Mohammed's hearers began by trusting their memories to retain the words of the revelation they had received from him. Later, those who could write traced them in ancient characters on palm leaves, tanned hides, or dry bones. After the Prophet's death all these fragments were collected. Zaid ibn Thabit, Mohammed's disciple, was charged by Abu Bekr, the caliph, to collect all that could be discovered of the sacred text in one volume. The chapters were then arranged according to their length and without regard to historical sequence. The revision made twenty years later affected details of language of the text.
The best and most accessible edition of the Koran is that of Flugel, "Al-Qoran: Corani textus Arabicus" (Leipzig, 1834 and since). Maracci's famous Latin translation of the Koran, with a refutation and commentary, is still unique and useful: "Alcorani textus universus" (Padua, 1698). The standard English versions are those of Sale (London, 1734) with a still useful introductory essay; Rodwel (London, 1861), arranged in chronological order; and Palmer in "Sacred Books of the East" (Oxford, 1880).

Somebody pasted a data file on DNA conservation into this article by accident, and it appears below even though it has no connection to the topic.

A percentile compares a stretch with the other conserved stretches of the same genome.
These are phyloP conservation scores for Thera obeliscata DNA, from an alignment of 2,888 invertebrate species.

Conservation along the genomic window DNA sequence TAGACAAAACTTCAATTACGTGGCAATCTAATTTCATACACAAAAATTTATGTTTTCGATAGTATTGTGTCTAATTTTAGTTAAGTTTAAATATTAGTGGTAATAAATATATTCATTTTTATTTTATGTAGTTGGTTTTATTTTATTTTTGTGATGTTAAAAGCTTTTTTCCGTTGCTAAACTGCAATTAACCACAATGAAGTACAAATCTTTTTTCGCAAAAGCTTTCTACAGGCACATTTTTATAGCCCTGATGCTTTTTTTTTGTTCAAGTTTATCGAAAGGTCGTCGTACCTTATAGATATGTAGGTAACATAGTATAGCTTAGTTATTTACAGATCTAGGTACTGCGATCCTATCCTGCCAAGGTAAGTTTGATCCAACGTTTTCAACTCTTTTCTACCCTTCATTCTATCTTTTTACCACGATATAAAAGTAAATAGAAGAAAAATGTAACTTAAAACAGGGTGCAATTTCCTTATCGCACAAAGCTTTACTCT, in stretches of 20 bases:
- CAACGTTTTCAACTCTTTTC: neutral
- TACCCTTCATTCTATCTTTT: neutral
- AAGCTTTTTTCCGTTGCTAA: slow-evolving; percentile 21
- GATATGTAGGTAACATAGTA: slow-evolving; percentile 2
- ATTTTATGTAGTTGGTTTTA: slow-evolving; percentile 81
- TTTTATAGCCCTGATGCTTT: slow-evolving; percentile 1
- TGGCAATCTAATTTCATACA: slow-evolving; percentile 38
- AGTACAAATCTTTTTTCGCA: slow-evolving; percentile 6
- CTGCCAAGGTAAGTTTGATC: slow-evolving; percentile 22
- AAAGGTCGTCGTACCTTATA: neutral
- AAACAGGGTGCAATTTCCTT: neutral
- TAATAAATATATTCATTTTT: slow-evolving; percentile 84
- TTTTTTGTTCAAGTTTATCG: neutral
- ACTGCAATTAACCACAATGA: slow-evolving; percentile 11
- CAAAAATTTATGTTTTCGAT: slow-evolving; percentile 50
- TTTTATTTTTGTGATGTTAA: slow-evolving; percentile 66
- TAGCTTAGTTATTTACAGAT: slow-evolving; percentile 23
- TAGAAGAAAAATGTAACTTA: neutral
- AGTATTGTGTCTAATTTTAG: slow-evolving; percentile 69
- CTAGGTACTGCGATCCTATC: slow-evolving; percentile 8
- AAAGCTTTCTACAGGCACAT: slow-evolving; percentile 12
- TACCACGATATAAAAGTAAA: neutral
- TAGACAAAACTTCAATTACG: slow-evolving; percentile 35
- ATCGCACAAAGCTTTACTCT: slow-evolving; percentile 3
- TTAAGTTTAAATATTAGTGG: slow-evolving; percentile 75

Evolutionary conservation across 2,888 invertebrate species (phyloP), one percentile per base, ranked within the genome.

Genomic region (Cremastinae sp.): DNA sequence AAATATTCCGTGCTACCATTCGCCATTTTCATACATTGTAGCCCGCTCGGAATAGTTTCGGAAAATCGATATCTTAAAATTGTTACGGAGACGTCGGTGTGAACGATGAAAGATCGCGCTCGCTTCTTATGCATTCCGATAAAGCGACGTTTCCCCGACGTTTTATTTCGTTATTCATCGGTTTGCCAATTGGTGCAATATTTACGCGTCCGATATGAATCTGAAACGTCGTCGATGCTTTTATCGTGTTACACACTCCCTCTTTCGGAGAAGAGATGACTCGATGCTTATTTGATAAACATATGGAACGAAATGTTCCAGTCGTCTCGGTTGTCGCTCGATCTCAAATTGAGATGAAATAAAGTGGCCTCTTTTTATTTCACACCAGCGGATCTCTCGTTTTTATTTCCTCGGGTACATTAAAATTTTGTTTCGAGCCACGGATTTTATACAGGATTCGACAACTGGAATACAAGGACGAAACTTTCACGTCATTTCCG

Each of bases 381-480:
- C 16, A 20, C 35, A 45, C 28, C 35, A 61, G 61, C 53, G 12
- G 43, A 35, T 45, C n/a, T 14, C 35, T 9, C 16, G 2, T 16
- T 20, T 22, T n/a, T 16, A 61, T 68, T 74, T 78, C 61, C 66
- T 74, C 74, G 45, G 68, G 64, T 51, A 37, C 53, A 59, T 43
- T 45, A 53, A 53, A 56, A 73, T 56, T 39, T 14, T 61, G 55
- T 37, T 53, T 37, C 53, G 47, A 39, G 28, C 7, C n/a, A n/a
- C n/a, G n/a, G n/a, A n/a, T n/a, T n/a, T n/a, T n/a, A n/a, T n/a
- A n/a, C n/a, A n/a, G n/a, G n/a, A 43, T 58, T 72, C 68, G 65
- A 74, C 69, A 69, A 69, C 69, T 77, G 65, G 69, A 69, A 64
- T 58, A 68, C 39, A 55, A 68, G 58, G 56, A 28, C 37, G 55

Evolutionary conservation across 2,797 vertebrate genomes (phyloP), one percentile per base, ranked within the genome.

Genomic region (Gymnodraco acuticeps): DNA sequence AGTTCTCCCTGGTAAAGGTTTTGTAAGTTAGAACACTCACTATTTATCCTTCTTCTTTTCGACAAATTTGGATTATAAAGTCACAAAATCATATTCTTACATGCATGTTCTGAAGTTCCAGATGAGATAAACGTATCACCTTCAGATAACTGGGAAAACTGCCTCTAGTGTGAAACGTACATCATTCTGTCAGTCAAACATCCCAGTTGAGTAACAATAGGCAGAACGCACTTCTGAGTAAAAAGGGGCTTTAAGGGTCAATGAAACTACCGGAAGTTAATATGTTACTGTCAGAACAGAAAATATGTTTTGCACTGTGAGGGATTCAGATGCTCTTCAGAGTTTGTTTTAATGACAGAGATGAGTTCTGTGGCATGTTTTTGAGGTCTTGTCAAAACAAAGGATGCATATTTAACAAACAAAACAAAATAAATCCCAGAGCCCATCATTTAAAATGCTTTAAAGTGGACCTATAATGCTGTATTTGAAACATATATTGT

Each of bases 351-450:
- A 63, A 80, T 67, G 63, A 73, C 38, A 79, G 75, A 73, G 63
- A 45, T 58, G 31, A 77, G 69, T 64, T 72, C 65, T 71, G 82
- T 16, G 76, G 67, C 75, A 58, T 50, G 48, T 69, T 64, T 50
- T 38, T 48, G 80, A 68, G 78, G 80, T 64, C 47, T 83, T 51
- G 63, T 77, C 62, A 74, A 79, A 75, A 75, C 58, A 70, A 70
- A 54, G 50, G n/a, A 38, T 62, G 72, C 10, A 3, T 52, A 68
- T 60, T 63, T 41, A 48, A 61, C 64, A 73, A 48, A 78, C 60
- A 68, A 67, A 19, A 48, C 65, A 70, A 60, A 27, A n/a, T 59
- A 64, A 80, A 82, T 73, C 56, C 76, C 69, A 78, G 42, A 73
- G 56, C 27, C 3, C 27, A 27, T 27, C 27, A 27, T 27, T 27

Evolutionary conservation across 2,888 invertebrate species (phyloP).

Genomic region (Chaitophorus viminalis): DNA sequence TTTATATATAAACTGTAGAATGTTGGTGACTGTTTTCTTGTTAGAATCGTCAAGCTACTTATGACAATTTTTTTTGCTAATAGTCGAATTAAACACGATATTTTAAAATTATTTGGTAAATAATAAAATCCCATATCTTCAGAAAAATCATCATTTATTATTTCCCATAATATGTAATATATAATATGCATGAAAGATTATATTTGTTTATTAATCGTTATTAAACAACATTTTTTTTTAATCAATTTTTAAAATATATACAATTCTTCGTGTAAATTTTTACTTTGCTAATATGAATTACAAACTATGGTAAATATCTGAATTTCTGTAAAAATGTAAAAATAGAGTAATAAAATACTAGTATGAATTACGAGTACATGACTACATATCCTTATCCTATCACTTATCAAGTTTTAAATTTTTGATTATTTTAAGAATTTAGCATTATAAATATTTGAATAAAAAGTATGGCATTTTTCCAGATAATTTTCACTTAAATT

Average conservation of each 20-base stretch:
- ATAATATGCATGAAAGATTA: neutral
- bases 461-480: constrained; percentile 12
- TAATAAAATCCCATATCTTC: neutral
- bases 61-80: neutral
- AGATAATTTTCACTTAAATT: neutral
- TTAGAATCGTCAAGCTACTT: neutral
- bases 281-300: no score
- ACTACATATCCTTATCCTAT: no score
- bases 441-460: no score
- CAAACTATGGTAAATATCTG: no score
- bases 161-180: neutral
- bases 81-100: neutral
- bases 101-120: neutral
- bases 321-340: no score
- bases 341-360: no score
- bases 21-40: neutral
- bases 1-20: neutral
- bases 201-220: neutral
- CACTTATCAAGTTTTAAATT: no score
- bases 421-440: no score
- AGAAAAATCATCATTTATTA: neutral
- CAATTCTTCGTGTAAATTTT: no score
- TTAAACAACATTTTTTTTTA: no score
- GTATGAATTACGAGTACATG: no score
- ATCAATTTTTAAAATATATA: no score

APA citation. (1910). Koran. In The Catholic Encyclopedia. New York: Robert Appleton Company. Retrieved April 26, 2010 from New Advent: http://www.newadvent.org/cathen/08692a.htm
MLA citation. "Koran." The Catholic Encyclopedia. Vol. 8. New York: Robert Appleton Company, 1910. 26 Apr. 2010 <http://www.newadvent.org/cathen/08692a.htm>.
Transcription. This article was transcribed for New Advent by Joseph P. Thomas.
Ecclesiastical approbation. Nihil Obstat. October 1, 1910. Remy Lafort, S.T.D., Censor. Imprimatur. +John Cardinal Farley, Archbishop of New York.